Open the door and go back in time… Remember when you worked for someone who was a great boss and a joy to work for?
There was little stress at work. You and your coworkers were motivated and productive; you got it done no matter what! And while work was busy and hectic at times, you loved coming to work and gave it your best. You felt important, appreciated, and you knew you made a difference! You even had “fun”.
Go down memory lane again… Ever worked for someone who wasn’t such a great boss? Work was crazy making… employees did what they had to do but not much more. There was no joy in going to work; you dreaded it. Your work had a “heavy feel” about it… and you moved on to a better and more rewarding position.
If you are the boss or a leader within your organization, one of the best ways to avoid or improve a negative work environment is to fine tune your own leadership skills. As the boss or the leader, you set the tone and your employees will follow.
This is why you want to be the best boss and the best leader possible. In return you will be rewarded with increased productivity and revenues. There will be less stress in the office. Employees will experience greater enjoyment from their work. Employee retention and performance will increase, and you can focus on building a strong practice and leading your team.
[tweetthis url=”https://npbusiness.org/leader”]Here are 3 things you can do to make yourself a better nurse leader. #NPBO[/tweetthis]
So here are three things you can do today that will make you a better leader:
Treat employees how you would like to be treated yourself.
Even though everyone has preferences on how they want to be treated by others, I believe there are some basic expectations we all share. All humans want to be treated with respect, dignity, and fairness. We want to feel appreciated, listened to and be heard. We want to feel important and know that we are making a contribution. We want to know that we matter!
All humans want to be treated with respect, dignity, and fairness. We want to feel appreciated, listened to and be heard. We want to feel important and know that we are making a contribution. We want to know that we matter!
How do you let your employees know you appreciate them and that they matter? You tell them! Let them know that they matter and acknowledge their contributions. Show them that you care about them.
Be mindful of those times when your office is busy and hectic. Don’t ever forget that people tend to remember harsh words and how they make them feel, even when spoken out of frustration.
Here is what Maya Angelou said about this phenomenon: “I’ve learned that people will forget what you said, people will forget what you did, but people will never forget how you made them feel”.
“I’ve learned that people will forget what you said, people will forget what you did, but people will never forget how you made them feel”.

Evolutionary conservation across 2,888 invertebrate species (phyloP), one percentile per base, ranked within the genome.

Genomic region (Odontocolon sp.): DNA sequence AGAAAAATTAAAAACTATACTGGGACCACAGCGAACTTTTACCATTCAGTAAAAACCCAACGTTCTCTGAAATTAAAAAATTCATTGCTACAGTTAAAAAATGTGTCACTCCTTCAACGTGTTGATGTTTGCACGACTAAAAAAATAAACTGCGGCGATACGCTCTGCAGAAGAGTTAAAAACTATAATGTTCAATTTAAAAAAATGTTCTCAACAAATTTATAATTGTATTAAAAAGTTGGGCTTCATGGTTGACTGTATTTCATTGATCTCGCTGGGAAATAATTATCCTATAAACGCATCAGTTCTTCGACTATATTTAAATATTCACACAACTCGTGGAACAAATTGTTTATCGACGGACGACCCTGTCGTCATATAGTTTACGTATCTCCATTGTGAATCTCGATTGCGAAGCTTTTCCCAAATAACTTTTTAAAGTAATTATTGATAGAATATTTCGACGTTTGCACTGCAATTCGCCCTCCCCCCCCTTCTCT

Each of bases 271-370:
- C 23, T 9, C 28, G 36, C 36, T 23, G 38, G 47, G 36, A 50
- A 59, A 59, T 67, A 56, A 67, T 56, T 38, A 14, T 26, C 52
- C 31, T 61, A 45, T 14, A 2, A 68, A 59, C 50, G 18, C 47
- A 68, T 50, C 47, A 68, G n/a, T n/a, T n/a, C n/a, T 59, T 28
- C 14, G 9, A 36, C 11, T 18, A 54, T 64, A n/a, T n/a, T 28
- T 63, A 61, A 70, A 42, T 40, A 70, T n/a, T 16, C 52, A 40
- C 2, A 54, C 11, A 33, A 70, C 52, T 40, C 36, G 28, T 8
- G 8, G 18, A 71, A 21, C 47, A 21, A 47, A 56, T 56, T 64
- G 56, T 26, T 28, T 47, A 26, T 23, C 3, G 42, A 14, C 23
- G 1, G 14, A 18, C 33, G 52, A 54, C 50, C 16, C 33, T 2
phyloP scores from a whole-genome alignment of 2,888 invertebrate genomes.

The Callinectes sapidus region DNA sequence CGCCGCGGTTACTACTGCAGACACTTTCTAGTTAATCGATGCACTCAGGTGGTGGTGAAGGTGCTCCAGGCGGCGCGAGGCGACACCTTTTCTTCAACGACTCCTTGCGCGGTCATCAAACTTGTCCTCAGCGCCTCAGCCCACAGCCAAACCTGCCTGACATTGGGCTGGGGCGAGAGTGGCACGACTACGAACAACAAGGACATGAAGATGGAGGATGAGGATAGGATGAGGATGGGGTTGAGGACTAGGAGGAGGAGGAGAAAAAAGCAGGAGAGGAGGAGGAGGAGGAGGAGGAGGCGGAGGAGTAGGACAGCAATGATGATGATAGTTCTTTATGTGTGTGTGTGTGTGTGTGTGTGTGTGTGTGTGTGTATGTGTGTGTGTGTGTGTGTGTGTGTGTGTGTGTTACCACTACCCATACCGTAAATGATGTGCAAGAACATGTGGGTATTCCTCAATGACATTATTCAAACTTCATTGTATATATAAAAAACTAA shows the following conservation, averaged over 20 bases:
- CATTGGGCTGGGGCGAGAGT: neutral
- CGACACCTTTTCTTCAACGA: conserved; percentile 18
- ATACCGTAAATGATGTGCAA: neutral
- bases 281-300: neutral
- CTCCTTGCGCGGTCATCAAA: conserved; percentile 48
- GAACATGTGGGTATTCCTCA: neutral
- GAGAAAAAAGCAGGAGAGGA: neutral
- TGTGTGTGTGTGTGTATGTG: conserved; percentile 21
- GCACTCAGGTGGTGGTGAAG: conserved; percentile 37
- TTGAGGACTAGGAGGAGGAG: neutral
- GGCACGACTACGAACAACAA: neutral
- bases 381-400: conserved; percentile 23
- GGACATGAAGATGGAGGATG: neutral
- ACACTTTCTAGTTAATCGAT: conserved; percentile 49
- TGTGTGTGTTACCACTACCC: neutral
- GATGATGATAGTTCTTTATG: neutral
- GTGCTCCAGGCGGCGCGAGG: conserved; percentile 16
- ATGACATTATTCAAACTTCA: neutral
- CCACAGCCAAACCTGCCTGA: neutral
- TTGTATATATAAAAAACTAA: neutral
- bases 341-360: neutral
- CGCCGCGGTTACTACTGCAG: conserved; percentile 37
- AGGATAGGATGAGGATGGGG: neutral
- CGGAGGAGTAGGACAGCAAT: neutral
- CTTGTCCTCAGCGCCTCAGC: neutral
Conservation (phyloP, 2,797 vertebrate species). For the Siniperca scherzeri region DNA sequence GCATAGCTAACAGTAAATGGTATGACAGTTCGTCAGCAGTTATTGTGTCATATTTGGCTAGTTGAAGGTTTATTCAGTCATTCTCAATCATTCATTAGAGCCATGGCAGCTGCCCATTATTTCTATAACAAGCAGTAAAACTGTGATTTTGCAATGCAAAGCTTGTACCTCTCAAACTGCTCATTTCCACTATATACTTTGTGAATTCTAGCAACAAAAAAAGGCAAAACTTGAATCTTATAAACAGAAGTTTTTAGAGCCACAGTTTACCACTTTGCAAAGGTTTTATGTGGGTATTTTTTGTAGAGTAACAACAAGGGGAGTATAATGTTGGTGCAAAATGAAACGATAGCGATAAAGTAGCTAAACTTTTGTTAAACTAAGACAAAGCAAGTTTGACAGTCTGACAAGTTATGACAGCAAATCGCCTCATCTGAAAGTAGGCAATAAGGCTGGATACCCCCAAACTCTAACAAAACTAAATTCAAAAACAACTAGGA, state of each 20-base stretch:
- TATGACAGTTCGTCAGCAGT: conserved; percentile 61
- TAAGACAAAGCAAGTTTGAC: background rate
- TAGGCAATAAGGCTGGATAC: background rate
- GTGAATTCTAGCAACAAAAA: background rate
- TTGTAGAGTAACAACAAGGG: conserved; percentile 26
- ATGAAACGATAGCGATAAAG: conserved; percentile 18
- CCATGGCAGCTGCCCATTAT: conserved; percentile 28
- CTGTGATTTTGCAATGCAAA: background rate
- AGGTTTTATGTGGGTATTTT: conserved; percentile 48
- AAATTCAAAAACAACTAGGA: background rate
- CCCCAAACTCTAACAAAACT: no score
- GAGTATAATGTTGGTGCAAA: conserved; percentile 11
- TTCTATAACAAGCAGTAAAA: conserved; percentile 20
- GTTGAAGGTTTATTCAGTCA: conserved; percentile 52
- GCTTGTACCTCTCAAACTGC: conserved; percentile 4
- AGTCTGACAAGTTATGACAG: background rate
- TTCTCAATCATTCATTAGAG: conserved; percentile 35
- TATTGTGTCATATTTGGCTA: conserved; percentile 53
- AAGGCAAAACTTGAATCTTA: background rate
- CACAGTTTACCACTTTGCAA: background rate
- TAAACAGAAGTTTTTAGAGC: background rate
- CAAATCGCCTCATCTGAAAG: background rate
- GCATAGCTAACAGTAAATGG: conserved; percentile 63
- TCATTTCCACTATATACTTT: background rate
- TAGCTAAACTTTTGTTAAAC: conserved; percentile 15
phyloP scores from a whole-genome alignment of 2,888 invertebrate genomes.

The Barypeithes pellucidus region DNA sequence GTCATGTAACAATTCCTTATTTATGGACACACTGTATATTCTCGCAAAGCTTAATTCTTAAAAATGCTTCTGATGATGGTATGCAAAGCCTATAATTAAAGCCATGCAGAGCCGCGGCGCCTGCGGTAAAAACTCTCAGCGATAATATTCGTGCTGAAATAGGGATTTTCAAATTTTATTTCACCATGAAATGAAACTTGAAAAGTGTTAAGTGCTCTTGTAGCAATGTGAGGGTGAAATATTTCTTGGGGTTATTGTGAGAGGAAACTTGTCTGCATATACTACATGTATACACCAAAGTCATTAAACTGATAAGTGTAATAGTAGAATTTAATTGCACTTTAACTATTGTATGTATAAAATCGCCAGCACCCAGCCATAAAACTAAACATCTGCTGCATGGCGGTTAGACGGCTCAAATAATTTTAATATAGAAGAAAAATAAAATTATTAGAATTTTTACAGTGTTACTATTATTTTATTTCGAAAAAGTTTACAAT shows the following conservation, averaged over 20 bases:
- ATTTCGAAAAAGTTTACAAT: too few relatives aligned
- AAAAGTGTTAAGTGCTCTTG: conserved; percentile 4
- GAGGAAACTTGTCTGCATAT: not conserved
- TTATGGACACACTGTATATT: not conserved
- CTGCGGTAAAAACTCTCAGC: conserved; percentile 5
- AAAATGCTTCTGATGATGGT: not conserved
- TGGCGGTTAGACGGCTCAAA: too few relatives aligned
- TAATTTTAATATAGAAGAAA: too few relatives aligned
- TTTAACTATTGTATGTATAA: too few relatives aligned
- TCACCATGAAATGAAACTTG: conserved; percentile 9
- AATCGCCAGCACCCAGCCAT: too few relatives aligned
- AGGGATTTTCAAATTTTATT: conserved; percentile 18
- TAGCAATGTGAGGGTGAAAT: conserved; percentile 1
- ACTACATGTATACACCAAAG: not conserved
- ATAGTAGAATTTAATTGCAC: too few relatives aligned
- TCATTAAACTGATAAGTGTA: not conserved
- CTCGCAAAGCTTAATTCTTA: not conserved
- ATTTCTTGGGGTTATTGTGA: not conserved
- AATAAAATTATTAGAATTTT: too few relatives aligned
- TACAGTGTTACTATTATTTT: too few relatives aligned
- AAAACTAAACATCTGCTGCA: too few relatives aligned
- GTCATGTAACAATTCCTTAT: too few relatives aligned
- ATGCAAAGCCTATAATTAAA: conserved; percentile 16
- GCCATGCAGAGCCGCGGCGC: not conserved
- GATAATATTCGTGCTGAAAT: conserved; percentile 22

Establish Clear Expectations
It’s difficult to do your best when you don’t know what “the best” means. Without exact expectations, it’s next to impossible for employees to do what’s expected of them.
As the boss or the leader, you must establish clear and realistic job descriptions and make them available to your employees. Be open for employees to make suggestions that would improve a job description.
Revisit, and if need be, update your job descriptions on a regular basis. Make sure employees also revisit their respective job descriptions at minimum once a year.
Providing your team with clear expectations allows them to get to work and deliver the best work they can. Without them, even the stars in your team will find it difficult to do well in their work. After all, it’s hard to hit a target you don’t know exists and hence can’t see!
Most people don’t enjoy being micro-managed. This behavior spells “conflict” when you work for a “micro-manager” who feels the need to control and closely observe how the work gets done.
Sure, when you first start working on a task or in a new job, you welcome the extra help and attention. But once you’re comfortable in the new setting, you’re ready to do things on your terms. And that’s when micro-managing becomes a problem.
Nobody loves a ‘Knowitall’ type superior who constantly hovers around them, while telling them what they need to do. It’s not only demeaning, but it can be very frustrating to be constantly reminded on how to do your work.
Additionally, being micromanaged does not encourage personal initiative or creativity to solve problems in the office.
Of course as the boss or supervisor, you have to direct your employees on what you want them to do… initially. But once you have done that, step back and give them room to develop and grow within your organization.
Give your staff (or the people you mentor) an opportunity to be creative and apply their skills without interfering and exerting unnecessary control.
When you hire the best, give them proper direction, and provide the right tools to do the job, there is no need to micromanage. Step back; trust your employees and your team to do the job for which you hired them.
I’ve discussed three powerful ways to becoming a better leader. All three can be implemented at once, without the expense. Just remember, improving your leadership skills is an ongoing process and not a onetime effort!
What are strategies you’ve used to create a better work environment for yourself and your stafff?
I love your point about establishing clear expectations. I think a lot of managers don’t even think about what they expect. It’s a great habit to get in.
Clear expectations are so important – for ourselves and those we communicate with. Thanks for stopping by Carol.
Barb, great recommemdations for new managers and seasoned ones as well.
“People don’t care how much you know, until they know how much you care.” A borrowed quote (can’t remember the author)
Thanks James for stopping by and commenting!